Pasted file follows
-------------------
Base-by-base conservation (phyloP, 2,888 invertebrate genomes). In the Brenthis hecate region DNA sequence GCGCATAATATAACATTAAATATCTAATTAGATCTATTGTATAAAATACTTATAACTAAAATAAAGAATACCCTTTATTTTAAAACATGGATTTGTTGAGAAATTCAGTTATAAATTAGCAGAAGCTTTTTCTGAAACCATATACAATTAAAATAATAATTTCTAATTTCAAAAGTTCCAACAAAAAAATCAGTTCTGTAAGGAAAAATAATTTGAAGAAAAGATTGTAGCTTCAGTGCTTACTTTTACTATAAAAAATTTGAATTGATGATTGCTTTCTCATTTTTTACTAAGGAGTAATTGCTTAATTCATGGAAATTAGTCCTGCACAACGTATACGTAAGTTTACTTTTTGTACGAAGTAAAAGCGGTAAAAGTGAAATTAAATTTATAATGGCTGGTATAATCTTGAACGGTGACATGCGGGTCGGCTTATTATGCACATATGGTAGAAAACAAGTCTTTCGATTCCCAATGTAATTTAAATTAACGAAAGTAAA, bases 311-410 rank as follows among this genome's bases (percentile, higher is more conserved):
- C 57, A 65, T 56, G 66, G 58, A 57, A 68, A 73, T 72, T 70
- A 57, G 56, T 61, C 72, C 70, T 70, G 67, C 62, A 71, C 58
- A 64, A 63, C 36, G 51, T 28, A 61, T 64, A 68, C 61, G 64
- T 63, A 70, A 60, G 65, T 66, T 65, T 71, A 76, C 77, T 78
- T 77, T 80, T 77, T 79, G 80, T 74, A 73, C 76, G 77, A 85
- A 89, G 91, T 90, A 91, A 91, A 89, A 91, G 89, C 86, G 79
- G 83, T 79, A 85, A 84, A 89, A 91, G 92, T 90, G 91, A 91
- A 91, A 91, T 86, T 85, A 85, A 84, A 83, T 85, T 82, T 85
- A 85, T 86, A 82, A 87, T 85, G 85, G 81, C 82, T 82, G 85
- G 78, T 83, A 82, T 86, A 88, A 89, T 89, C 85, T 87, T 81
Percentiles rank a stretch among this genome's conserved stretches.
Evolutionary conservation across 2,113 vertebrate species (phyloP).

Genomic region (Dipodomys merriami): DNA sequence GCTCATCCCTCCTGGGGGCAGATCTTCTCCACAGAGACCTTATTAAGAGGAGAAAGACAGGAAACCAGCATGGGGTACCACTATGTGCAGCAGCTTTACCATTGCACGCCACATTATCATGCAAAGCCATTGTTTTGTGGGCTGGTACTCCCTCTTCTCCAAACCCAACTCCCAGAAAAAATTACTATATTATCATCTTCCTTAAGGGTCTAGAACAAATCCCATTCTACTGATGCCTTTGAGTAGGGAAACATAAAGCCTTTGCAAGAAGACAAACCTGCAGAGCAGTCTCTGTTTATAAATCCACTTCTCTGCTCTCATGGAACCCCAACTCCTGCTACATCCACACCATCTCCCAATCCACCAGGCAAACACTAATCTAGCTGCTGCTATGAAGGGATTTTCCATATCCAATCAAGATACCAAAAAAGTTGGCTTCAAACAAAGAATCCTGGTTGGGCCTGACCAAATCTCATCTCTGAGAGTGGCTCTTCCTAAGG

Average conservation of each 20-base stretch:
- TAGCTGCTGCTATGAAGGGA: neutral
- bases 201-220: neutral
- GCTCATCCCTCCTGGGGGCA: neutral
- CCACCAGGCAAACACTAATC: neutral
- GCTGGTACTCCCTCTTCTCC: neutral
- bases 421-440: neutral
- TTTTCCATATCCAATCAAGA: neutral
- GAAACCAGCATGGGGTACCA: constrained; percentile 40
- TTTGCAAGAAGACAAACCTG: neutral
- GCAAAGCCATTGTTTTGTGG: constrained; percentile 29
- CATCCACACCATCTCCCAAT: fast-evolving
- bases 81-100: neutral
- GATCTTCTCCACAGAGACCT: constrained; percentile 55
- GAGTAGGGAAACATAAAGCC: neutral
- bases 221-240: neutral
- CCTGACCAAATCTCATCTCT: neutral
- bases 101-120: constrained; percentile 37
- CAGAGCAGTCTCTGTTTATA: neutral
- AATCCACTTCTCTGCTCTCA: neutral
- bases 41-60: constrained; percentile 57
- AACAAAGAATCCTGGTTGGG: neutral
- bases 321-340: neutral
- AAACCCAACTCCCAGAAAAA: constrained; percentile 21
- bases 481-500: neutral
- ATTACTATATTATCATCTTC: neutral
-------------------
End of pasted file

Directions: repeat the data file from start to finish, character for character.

Base-by-base conservation (phyloP, 2,888 invertebrate genomes). In the Brenthis hecate region DNA sequence GCGCATAATATAACATTAAATATCTAATTAGATCTATTGTATAAAATACTTATAACTAAAATAAAGAATACCCTTTATTTTAAAACATGGATTTGTTGAGAAATTCAGTTATAAATTAGCAGAAGCTTTTTCTGAAACCATATACAATTAAAATAATAATTTCTAATTTCAAAAGTTCCAACAAAAAAATCAGTTCTGTAAGGAAAAATAATTTGAAGAAAAGATTGTAGCTTCAGTGCTTACTTTTACTATAAAAAATTTGAATTGATGATTGCTTTCTCATTTTTTACTAAGGAGTAATTGCTTAATTCATGGAAATTAGTCCTGCACAACGTATACGTAAGTTTACTTTTTGTACGAAGTAAAAGCGGTAAAAGTGAAATTAAATTTATAATGGCTGGTATAATCTTGAACGGTGACATGCGGGTCGGCTTATTATGCACATATGGTAGAAAACAAGTCTTTCGATTCCCAATGTAATTTAAATTAACGAAAGTAAA, bases 311-410 rank as follows among this genome's bases (percentile, higher is more conserved):
- C 57, A 65, T 56, G 66, G 58, A 57, A 68, A 73, T 72, T 70
- A 57, G 56, T 61, C 72, C 70, T 70, G 67, C 62, A 71, C 58
- A 64, A 63, C 36, G 51, T 28, A 61, T 64, A 68, C 61, G 64
- T 63, A 70, A 60, G 65, T 66, T 65, T 71, A 76, C 77, T 78
- T 77, T 80, T 77, T 79, G 80, T 74, A 73, C 76, G 77, A 85
- A 89, G 91, T 90, A 91, A 91, A 89, A 91, G 89, C 86, G 79
- G 83, T 79, A 85, A 84, A 89, A 91, G 92, T 90, G 91, A 91
- A 91, A 91, T 86, T 85, A 85, A 84, A 83, T 85, T 82, T 85
- A 85, T 86, A 82, A 87, T 85, G 85, G 81, C 82, T 82, G 85
- G 78, T 83, A 82, T 86, A 88, A 89, T 89, C 85, T 87, T 81
Percentiles rank a stretch among this genome's conserved stretches.
Evolutionary conservation across 2,113 vertebrate species (phyloP).

Genomic region (Dipodomys merriami): DNA sequence GCTCATCCCTCCTGGGGGCAGATCTTCTCCACAGAGACCTTATTAAGAGGAGAAAGACAGGAAACCAGCATGGGGTACCACTATGTGCAGCAGCTTTACCATTGCACGCCACATTATCATGCAAAGCCATTGTTTTGTGGGCTGGTACTCCCTCTTCTCCAAACCCAACTCCCAGAAAAAATTACTATATTATCATCTTCCTTAAGGGTCTAGAACAAATCCCATTCTACTGATGCCTTTGAGTAGGGAAACATAAAGCCTTTGCAAGAAGACAAACCTGCAGAGCAGTCTCTGTTTATAAATCCACTTCTCTGCTCTCATGGAACCCCAACTCCTGCTACATCCACACCATCTCCCAATCCACCAGGCAAACACTAATCTAGCTGCTGCTATGAAGGGATTTTCCATATCCAATCAAGATACCAAAAAAGTTGGCTTCAAACAAAGAATCCTGGTTGGGCCTGACCAAATCTCATCTCTGAGAGTGGCTCTTCCTAAGG

Average conservation of each 20-base stretch:
- TAGCTGCTGCTATGAAGGGA: neutral
- bases 201-220: neutral
- GCTCATCCCTCCTGGGGGCA: neutral
- CCACCAGGCAAACACTAATC: neutral
- GCTGGTACTCCCTCTTCTCC: neutral
- bases 421-440: neutral
- TTTTCCATATCCAATCAAGA: neutral
- GAAACCAGCATGGGGTACCA: constrained; percentile 40
- TTTGCAAGAAGACAAACCTG: neutral
- GCAAAGCCATTGTTTTGTGG: constrained; percentile 29
- CATCCACACCATCTCCCAAT: fast-evolving
- bases 81-100: neutral
- GATCTTCTCCACAGAGACCT: constrained; percentile 55
- GAGTAGGGAAACATAAAGCC: neutral
- bases 221-240: neutral
- CCTGACCAAATCTCATCTCT: neutral
- bases 101-120: constrained; percentile 37
- CAGAGCAGTCTCTGTTTATA: neutral
- AATCCACTTCTCTGCTCTCA: neutral
- bases 41-60: constrained; percentile 57
- AACAAAGAATCCTGGTTGGG: neutral
- bases 321-340: neutral
- AAACCCAACTCCCAGAAAAA: constrained; percentile 21
- bases 481-500: neutral
- ATTACTATATTATCATCTTC: neutral